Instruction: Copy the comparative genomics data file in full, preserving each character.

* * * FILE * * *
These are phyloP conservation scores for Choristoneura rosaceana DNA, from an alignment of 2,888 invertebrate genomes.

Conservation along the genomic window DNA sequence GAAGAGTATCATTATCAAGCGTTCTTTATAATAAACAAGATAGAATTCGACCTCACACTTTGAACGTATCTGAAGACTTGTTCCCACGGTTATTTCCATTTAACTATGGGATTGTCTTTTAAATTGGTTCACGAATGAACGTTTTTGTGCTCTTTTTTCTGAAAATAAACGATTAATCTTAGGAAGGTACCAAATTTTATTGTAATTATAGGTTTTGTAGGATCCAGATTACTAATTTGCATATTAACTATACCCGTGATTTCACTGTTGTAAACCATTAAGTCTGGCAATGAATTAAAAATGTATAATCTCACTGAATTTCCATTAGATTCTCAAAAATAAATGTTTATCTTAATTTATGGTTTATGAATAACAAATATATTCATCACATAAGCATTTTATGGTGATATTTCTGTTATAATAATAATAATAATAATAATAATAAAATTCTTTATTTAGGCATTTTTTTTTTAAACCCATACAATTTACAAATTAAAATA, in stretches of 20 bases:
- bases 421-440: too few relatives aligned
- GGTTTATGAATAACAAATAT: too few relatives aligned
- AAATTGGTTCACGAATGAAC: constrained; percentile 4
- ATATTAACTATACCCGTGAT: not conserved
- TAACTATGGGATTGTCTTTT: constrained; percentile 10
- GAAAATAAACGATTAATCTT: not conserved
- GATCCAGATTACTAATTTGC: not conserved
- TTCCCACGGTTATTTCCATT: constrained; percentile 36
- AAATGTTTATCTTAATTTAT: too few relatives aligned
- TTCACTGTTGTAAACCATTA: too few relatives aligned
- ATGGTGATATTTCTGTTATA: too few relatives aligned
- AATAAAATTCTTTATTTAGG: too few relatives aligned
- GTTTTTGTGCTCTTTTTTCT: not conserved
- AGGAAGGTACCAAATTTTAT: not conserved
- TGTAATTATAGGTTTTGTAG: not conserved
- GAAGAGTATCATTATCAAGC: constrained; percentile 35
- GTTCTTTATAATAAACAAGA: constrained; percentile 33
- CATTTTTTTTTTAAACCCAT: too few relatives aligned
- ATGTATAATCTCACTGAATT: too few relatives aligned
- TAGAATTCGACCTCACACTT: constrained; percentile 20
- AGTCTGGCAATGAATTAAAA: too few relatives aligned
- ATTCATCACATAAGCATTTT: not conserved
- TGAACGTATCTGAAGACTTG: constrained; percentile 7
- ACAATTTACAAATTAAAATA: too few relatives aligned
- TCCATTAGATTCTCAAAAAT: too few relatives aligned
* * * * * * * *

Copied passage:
These are phyloP conservation scores for Choristoneura rosaceana DNA, from an alignment of 2,888 invertebrate genomes.

Conservation along the genomic window DNA sequence GAAGAGTATCATTATCAAGCGTTCTTTATAATAAACAAGATAGAATTCGACCTCACACTTTGAACGTATCTGAAGACTTGTTCCCACGGTTATTTCCATTTAACTATGGGATTGTCTTTTAAATTGGTTCACGAATGAACGTTTTTGTGCTCTTTTTTCTGAAAATAAACGATTAATCTTAGGAAGGTACCAAATTTTATTGTAATTATAGGTTTTGTAGGATCCAGATTACTAATTTGCATATTAACTATACCCGTGATTTCACTGTTGTAAACCATTAAGTCTGGCAATGAATTAAAAATGTATAATCTCACTGAATTTCCATTAGATTCTCAAAAATAAATGTTTATCTTAATTTATGGTTTATGAATAACAAATATATTCATCACATAAGCATTTTATGGTGATATTTCTGTTATAATAATAATAATAATAATAATAATAAAATTCTTTATTTAGGCATTTTTTTTTTAAACCCATACAATTTACAAATTAAAATA, in stretches of 20 bases:
- bases 421-440: too few relatives aligned
- GGTTTATGAATAACAAATAT: too few relatives aligned
- AAATTGGTTCACGAATGAAC: constrained; percentile 4
- ATATTAACTATACCCGTGAT: not conserved
- TAACTATGGGATTGTCTTTT: constrained; percentile 10
- GAAAATAAACGATTAATCTT: not conserved
- GATCCAGATTACTAATTTGC: not conserved
- TTCCCACGGTTATTTCCATT: constrained; percentile 36
- AAATGTTTATCTTAATTTAT: too few relatives aligned
- TTCACTGTTGTAAACCATTA: too few relatives aligned
- ATGGTGATATTTCTGTTATA: too few relatives aligned
- AATAAAATTCTTTATTTAGG: too few relatives aligned
- GTTTTTGTGCTCTTTTTTCT: not conserved
- AGGAAGGTACCAAATTTTAT: not conserved
- TGTAATTATAGGTTTTGTAG: not conserved
- GAAGAGTATCATTATCAAGC: constrained; percentile 35
- GTTCTTTATAATAAACAAGA: constrained; percentile 33
- CATTTTTTTTTTAAACCCAT: too few relatives aligned
- ATGTATAATCTCACTGAATT: too few relatives aligned
- TAGAATTCGACCTCACACTT: constrained; percentile 20
- AGTCTGGCAATGAATTAAAA: too few relatives aligned
- ATTCATCACATAAGCATTTT: not conserved
- TGAACGTATCTGAAGACTTG: constrained; percentile 7
- ACAATTTACAAATTAAAATA: too few relatives aligned
- TCCATTAGATTCTCAAAAAT: too few relatives aligned